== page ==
Yes, let me take the -- well, I'll think about your second. Let me take your first one there. So we did have some pretty good step-ups, or risk retirements as we call them, on F-35 in the quarter. You should think of that as mostly, I'll say getting to sort of an annual review of older production contracts that took place in the third quarter. So I think the step-ups we have, the biggest ones were actually on LRIP 8 and LRIP 9. And that's just sort of taking both of those programs, I think -- that's just sort of taking both of those programs from where we had booked profit up to date to sort of where we expect to be at contract closeout. And that happened to be in this quarter. And just given the size of those contracts and the size of the difference we had and where we were booking versus where we expect to be at completion, that ended up being a pretty good-sized risk requirement.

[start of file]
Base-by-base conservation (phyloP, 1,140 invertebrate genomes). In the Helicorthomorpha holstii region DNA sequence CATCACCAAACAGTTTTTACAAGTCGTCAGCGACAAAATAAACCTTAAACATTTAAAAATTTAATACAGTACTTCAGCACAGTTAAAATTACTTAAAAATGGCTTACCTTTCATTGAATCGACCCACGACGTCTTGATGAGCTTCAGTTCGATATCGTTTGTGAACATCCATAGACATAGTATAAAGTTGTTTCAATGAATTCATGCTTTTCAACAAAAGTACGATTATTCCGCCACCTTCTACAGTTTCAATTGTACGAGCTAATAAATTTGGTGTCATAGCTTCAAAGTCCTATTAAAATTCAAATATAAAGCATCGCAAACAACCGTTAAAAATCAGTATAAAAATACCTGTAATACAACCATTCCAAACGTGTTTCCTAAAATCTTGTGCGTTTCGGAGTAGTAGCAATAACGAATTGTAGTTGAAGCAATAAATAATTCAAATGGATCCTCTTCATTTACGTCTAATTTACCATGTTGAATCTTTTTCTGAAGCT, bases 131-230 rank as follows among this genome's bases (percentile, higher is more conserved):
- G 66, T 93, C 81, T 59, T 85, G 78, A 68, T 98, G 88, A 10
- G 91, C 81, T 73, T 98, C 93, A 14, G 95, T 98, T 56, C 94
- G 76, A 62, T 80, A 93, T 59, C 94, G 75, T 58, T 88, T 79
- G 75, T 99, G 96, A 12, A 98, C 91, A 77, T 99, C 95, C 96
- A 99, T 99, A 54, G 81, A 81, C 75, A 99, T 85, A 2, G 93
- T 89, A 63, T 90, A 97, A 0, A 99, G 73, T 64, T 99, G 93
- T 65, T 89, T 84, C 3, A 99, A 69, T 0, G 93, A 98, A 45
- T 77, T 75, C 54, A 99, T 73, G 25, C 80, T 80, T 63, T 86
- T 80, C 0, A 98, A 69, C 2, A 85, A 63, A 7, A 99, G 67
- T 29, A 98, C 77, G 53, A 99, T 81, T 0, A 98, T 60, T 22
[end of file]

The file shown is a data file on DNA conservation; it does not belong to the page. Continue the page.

Trend going forward, as I said and maybe it wasn't clear, but this is one of those legacy programs that I would think we'd have the ability to do a little bit of margin improvement, and we actually did cross the 10% ROS level in 2018 for the entire program, which we've been talking about for a long, long time that, that was sort of the year we were targeting, and we actually got there this year. I think there might be some potential for incremental improvement going forward. But I think more of the story of F-35 is just going to be the volume of the -- or sort of similar to maybe slightly improving margins going forward trend-wise, as we would characterize it. As far as the pension funding and the return on assets it could drive, I think at the 1% level, I think, Rob, that would probably drive maybe a couple of hundred million dollars of funding in the 2020 time frame. We've talked previously about having 0 contributions in both '19 and '20. I think we're now seeing probably a little bit of a required contribution in 2020, which by the way, we did not have when we first came out with the $7 billion in both of those years. So I think we'll be able to offset -- more than offset that going forward and still maintain the $7 billion we said even with the now $200 million or so of contribution.